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MOVIE REVIEW | J. Edgar: Power, Both Pathetic and Terrifying Thumbnail

J. Edgar, the new film directed by Clint Eastwood and starring Leonardo DiCaprio, is making the news for dealing frankly with the decades old rumors concerning Hoover’s private life. But that’s not what makes the film immensely valuable. Its finest contributions are its portrait of the psycho-pathologies of the powerful and its chronicle of the step-by-step rise of the American police state from the interwar years through the first Nixon term.

The current generation might imagine that the egregious overreaching of the state in the name of security is something new, perhaps beginning after 9/11. The film shows that the roots stretch back to 1919, with Hoover’s position at the Justice Department’s Bureau of Investigation under attorney general A. Mitchell Palmer. Here we see the onset of the preconditions that made possible the American leviathan.

Palmer had been personally targeted in a series of bomb attacks launched by communist-anarchists who were pursuing vendettas for the government’s treatment of political dissidents during the first world war. These bombings unleashed the first great “red scare” in American history and furnished the pretext for a gigantic increase in federal power in the name of providing security. In a nationwide sweep, more than 60,000 people were targeted, 10,000 arrested, 3,500 were detained, and 556 people were deported. The Washington Post editorial page approved: “There is no time to waste on hairsplitting over infringement of liberties.”

Here we have the model for how the government grows. The government stirs up some extremists, who then respond, thereby providing the excuse the government needs for more gaining more power over everyone’s lives. The people in power use the language of security but what’s really going on here is all about the power, prestige, and ultimate safety of the governing elite, who rightly assume that they are ones in the cross hairs. Meanwhile, in the culture of fear that grips the country – fear of both public and private violence – official organs of opinion feel compelled to go along, while most everyone else remains quiet and lets it all happen.

The remarkable thing about the life of Hoover is his longevity in power at every step of the way. With every new frenzy, every shift in the political wind, every new high profile case, he was able to use the events of the day to successfully argue for eliminating the traditional limits on federal police power. One by one the limitations fell, allowing him to build his empire of spying, intimidation, and violence, regardless of who happened to be the president at the time.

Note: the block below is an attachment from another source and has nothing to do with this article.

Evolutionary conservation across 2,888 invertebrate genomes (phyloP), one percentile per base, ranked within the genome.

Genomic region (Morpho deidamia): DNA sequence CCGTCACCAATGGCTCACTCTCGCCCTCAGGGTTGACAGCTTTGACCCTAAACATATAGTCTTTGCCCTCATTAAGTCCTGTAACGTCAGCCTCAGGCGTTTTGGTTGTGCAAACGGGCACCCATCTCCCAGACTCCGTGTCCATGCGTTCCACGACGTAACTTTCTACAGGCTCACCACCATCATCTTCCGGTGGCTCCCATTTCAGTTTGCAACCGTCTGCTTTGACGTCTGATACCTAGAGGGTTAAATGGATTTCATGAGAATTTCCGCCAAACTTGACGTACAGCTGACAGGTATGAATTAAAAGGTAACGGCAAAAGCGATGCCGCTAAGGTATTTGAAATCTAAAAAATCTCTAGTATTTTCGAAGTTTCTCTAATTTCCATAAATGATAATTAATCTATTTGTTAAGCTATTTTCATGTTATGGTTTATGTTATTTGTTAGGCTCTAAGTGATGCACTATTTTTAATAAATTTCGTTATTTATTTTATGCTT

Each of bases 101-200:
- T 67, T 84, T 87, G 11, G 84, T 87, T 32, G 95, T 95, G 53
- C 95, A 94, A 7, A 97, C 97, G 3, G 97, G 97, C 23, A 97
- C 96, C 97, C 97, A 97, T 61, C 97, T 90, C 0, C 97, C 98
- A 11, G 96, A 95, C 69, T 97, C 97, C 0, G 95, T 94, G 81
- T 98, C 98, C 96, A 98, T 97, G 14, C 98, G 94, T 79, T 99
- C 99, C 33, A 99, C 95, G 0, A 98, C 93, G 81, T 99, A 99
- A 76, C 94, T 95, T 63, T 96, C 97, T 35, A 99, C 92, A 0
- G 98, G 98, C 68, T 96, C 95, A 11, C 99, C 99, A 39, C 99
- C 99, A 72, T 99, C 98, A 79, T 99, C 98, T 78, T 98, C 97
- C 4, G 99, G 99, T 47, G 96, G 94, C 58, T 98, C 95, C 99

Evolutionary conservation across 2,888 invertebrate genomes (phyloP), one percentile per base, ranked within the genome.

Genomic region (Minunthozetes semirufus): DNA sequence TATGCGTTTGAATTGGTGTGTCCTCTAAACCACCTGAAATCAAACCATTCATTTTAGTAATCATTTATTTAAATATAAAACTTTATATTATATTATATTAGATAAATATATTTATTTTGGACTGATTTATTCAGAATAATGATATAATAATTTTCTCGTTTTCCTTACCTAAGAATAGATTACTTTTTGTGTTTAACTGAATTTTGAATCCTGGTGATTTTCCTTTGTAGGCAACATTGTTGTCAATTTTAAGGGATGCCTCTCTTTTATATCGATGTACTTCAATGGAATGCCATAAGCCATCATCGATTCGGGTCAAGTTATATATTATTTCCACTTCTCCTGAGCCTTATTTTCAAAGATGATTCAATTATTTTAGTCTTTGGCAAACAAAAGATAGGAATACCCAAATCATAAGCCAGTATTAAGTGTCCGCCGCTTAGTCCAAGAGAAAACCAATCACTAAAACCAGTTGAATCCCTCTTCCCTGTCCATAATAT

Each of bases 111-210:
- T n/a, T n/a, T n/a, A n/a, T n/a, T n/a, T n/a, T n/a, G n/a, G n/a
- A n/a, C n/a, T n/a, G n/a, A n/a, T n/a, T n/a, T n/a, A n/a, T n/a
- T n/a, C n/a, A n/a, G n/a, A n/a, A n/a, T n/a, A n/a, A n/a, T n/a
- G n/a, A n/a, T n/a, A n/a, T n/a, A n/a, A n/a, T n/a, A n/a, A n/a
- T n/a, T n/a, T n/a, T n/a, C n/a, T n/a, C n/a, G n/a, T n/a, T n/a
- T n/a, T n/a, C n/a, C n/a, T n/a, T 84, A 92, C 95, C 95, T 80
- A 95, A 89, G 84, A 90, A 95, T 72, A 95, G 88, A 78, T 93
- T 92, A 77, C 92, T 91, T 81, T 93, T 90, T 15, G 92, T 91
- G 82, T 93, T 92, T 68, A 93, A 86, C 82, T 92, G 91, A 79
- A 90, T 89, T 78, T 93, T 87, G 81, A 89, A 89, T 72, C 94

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BOOK REVIEW | The Man in the High Castle by Philip K. Dick Thumbnail

Author Philip K. Dick

It seems to me that of the two most important elements of a story, plot and character, plot seems to be more masculine and character more feminine. That is to say, a story for men, if it skimps on either of the two, is more likely to skimp on character, while a story for women will shortchange the plot. The best stories, of course, are strong in both categories. Science fiction, being a more masculine genre — in fact the only genre of fiction whose readership is more male than female — has traditionally been solid on plot and hit or miss with the characters. There are exceptions, as one would expect, and Philip K. Dick’s The Man in the High Castle, a Hugo Award winner, is one of these.

The story takes place in what was the present day when the novel was written, 1962, but in an alternate timeline where Nazi Germany and Imperial Japan won World War II. The United States has been carved into puppet governments; Germany has sent astronauts to Mars, drained the Mediterranean for farmland and committed multiple genocides; Japan controls the west coast of North America, having become a cultural as well as political hegemon.

It is a marvelous setting, both in conception and in description. Dick’s prose makes it come alive with a few deft touches here and there, sparse but effective. Whereas in most stories the setting serves as a place for the plot to take place, the reader here gets the sense that the plot is just something to have happen in the setting. The world and its characters are the point; what they do in the narrative has less importance.

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